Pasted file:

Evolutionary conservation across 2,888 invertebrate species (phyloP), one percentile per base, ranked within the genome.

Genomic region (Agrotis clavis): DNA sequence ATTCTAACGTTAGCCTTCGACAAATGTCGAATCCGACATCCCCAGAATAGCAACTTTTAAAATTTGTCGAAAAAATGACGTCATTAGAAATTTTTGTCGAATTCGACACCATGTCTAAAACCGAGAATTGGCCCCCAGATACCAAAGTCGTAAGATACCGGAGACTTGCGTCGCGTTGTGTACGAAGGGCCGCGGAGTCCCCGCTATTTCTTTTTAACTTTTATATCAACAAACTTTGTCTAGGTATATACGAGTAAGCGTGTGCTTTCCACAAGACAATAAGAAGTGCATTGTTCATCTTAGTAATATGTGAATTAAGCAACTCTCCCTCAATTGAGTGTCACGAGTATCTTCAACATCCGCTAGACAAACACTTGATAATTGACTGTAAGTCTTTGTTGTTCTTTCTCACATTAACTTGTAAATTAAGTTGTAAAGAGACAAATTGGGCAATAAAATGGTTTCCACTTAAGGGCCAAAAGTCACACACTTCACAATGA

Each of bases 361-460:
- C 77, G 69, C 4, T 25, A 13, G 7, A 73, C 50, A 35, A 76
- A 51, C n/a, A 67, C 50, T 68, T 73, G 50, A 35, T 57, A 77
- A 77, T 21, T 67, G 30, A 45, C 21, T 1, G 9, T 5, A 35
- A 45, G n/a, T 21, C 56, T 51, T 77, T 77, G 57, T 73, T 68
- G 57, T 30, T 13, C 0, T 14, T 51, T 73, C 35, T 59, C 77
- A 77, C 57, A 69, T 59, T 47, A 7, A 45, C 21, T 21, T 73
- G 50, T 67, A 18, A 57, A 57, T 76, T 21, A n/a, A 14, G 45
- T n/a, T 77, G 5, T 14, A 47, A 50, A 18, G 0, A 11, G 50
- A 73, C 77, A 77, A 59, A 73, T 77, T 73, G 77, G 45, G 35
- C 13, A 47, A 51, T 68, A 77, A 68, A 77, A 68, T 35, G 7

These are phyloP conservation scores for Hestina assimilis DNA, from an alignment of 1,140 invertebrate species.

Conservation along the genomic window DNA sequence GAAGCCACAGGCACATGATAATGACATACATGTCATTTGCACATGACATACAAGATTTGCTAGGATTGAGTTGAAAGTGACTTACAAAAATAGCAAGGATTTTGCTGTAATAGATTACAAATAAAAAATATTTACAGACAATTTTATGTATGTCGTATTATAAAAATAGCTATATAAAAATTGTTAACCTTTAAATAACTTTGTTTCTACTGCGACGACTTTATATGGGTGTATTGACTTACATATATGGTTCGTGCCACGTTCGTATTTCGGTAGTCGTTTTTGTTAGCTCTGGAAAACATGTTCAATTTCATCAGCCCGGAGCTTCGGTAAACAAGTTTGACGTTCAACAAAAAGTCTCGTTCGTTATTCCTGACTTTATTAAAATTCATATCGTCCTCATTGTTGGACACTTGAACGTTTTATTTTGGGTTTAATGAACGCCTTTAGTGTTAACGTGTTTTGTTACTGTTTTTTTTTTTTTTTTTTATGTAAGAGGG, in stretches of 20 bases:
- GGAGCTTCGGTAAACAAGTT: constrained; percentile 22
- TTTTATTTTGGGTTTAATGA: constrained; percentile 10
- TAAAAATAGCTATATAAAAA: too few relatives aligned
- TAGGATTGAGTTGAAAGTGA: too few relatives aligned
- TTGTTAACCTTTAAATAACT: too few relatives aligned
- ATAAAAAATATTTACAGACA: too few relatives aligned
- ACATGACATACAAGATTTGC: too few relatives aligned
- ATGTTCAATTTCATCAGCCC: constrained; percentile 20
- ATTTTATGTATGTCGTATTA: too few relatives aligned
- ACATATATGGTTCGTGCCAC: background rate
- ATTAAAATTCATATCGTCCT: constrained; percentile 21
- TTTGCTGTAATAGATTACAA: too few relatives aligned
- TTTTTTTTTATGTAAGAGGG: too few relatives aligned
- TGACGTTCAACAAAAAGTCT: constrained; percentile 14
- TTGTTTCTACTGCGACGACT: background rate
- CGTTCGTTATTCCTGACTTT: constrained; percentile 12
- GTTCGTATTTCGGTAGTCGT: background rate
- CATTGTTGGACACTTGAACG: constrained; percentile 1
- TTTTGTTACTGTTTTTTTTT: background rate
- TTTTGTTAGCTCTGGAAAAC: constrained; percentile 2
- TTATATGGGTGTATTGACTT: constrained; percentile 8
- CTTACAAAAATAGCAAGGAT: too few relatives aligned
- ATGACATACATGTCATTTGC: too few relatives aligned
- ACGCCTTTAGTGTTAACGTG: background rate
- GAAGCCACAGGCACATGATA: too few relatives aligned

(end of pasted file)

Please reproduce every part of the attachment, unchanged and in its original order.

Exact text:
Evolutionary conservation across 2,888 invertebrate species (phyloP), one percentile per base, ranked within the genome.

Genomic region (Agrotis clavis): DNA sequence ATTCTAACGTTAGCCTTCGACAAATGTCGAATCCGACATCCCCAGAATAGCAACTTTTAAAATTTGTCGAAAAAATGACGTCATTAGAAATTTTTGTCGAATTCGACACCATGTCTAAAACCGAGAATTGGCCCCCAGATACCAAAGTCGTAAGATACCGGAGACTTGCGTCGCGTTGTGTACGAAGGGCCGCGGAGTCCCCGCTATTTCTTTTTAACTTTTATATCAACAAACTTTGTCTAGGTATATACGAGTAAGCGTGTGCTTTCCACAAGACAATAAGAAGTGCATTGTTCATCTTAGTAATATGTGAATTAAGCAACTCTCCCTCAATTGAGTGTCACGAGTATCTTCAACATCCGCTAGACAAACACTTGATAATTGACTGTAAGTCTTTGTTGTTCTTTCTCACATTAACTTGTAAATTAAGTTGTAAAGAGACAAATTGGGCAATAAAATGGTTTCCACTTAAGGGCCAAAAGTCACACACTTCACAATGA

Each of bases 361-460:
- C 77, G 69, C 4, T 25, A 13, G 7, A 73, C 50, A 35, A 76
- A 51, C n/a, A 67, C 50, T 68, T 73, G 50, A 35, T 57, A 77
- A 77, T 21, T 67, G 30, A 45, C 21, T 1, G 9, T 5, A 35
- A 45, G n/a, T 21, C 56, T 51, T 77, T 77, G 57, T 73, T 68
- G 57, T 30, T 13, C 0, T 14, T 51, T 73, C 35, T 59, C 77
- A 77, C 57, A 69, T 59, T 47, A 7, A 45, C 21, T 21, T 73
- G 50, T 67, A 18, A 57, A 57, T 76, T 21, A n/a, A 14, G 45
- T n/a, T 77, G 5, T 14, A 47, A 50, A 18, G 0, A 11, G 50
- A 73, C 77, A 77, A 59, A 73, T 77, T 73, G 77, G 45, G 35
- C 13, A 47, A 51, T 68, A 77, A 68, A 77, A 68, T 35, G 7

These are phyloP conservation scores for Hestina assimilis DNA, from an alignment of 1,140 invertebrate species.

Conservation along the genomic window DNA sequence GAAGCCACAGGCACATGATAATGACATACATGTCATTTGCACATGACATACAAGATTTGCTAGGATTGAGTTGAAAGTGACTTACAAAAATAGCAAGGATTTTGCTGTAATAGATTACAAATAAAAAATATTTACAGACAATTTTATGTATGTCGTATTATAAAAATAGCTATATAAAAATTGTTAACCTTTAAATAACTTTGTTTCTACTGCGACGACTTTATATGGGTGTATTGACTTACATATATGGTTCGTGCCACGTTCGTATTTCGGTAGTCGTTTTTGTTAGCTCTGGAAAACATGTTCAATTTCATCAGCCCGGAGCTTCGGTAAACAAGTTTGACGTTCAACAAAAAGTCTCGTTCGTTATTCCTGACTTTATTAAAATTCATATCGTCCTCATTGTTGGACACTTGAACGTTTTATTTTGGGTTTAATGAACGCCTTTAGTGTTAACGTGTTTTGTTACTGTTTTTTTTTTTTTTTTTTATGTAAGAGGG, in stretches of 20 bases:
- GGAGCTTCGGTAAACAAGTT: constrained; percentile 22
- TTTTATTTTGGGTTTAATGA: constrained; percentile 10
- TAAAAATAGCTATATAAAAA: too few relatives aligned
- TAGGATTGAGTTGAAAGTGA: too few relatives aligned
- TTGTTAACCTTTAAATAACT: too few relatives aligned
- ATAAAAAATATTTACAGACA: too few relatives aligned
- ACATGACATACAAGATTTGC: too few relatives aligned
- ATGTTCAATTTCATCAGCCC: constrained; percentile 20
- ATTTTATGTATGTCGTATTA: too few relatives aligned
- ACATATATGGTTCGTGCCAC: background rate
- ATTAAAATTCATATCGTCCT: constrained; percentile 21
- TTTGCTGTAATAGATTACAA: too few relatives aligned
- TTTTTTTTTATGTAAGAGGG: too few relatives aligned
- TGACGTTCAACAAAAAGTCT: constrained; percentile 14
- TTGTTTCTACTGCGACGACT: background rate
- CGTTCGTTATTCCTGACTTT: constrained; percentile 12
- GTTCGTATTTCGGTAGTCGT: background rate
- CATTGTTGGACACTTGAACG: constrained; percentile 1
- TTTTGTTACTGTTTTTTTTT: background rate
- TTTTGTTAGCTCTGGAAAAC: constrained; percentile 2
- TTATATGGGTGTATTGACTT: constrained; percentile 8
- CTTACAAAAATAGCAAGGAT: too few relatives aligned
- ATGACATACATGTCATTTGC: too few relatives aligned
- ACGCCTTTAGTGTTAACGTG: background rate
- GAAGCCACAGGCACATGATA: too few relatives aligned